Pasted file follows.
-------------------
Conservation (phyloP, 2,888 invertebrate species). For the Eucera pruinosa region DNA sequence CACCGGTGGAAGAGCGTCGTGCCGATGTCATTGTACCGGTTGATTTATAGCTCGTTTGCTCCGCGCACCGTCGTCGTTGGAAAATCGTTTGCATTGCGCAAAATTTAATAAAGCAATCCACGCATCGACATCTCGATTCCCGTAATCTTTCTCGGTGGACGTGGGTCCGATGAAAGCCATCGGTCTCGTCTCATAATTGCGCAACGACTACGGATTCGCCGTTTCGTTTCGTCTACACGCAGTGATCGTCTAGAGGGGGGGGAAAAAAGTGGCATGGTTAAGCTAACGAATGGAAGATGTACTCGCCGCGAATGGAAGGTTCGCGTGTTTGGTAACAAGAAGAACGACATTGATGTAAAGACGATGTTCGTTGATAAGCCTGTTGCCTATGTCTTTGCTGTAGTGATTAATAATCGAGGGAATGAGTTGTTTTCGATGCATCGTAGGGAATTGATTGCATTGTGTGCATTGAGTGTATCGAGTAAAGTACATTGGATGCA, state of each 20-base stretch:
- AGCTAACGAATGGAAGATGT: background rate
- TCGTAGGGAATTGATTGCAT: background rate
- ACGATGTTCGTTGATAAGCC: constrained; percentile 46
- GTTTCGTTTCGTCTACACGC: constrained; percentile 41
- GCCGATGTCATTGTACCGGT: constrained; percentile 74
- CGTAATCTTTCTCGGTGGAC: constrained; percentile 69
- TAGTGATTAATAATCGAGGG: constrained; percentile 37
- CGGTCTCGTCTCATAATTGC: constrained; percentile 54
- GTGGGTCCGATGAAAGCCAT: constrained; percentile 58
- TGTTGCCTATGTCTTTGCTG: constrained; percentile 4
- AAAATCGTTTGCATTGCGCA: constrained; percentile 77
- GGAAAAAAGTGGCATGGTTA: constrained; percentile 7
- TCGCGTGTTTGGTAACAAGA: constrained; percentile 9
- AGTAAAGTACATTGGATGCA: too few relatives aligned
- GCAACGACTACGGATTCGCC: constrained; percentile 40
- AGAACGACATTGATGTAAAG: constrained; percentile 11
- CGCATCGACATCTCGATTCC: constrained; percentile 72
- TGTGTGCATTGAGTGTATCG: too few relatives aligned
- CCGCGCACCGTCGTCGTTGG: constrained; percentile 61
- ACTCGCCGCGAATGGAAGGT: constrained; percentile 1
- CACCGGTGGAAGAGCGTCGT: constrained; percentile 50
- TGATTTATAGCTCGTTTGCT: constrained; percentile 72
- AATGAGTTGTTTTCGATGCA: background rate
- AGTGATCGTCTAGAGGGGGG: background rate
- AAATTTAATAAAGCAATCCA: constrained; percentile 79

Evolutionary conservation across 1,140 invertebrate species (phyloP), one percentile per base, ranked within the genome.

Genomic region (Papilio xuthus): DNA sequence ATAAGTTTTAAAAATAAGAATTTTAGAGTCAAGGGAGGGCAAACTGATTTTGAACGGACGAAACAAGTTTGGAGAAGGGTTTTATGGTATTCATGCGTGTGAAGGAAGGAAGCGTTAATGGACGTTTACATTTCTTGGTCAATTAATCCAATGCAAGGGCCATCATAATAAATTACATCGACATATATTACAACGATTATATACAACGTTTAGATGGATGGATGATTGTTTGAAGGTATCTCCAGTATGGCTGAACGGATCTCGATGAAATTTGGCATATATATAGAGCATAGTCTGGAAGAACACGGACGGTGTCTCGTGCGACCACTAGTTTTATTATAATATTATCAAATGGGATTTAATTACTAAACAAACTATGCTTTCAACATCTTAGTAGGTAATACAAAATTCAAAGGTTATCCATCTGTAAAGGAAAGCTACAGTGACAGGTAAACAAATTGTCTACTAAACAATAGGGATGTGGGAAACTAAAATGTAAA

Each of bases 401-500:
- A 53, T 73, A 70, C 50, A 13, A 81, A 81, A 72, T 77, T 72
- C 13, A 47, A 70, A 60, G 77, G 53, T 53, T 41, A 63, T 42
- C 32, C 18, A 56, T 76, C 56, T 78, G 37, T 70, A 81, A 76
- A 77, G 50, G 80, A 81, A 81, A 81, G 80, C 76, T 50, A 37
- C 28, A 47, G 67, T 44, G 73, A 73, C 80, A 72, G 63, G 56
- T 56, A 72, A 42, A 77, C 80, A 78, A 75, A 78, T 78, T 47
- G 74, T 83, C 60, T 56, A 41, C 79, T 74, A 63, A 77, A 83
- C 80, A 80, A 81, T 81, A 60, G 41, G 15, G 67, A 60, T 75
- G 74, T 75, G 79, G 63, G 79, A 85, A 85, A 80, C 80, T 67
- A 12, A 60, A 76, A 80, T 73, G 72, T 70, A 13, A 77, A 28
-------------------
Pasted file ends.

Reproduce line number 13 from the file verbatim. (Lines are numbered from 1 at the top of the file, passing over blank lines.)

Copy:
- GGAAAAAAGTGGCATGGTTA: constrained; percentile 7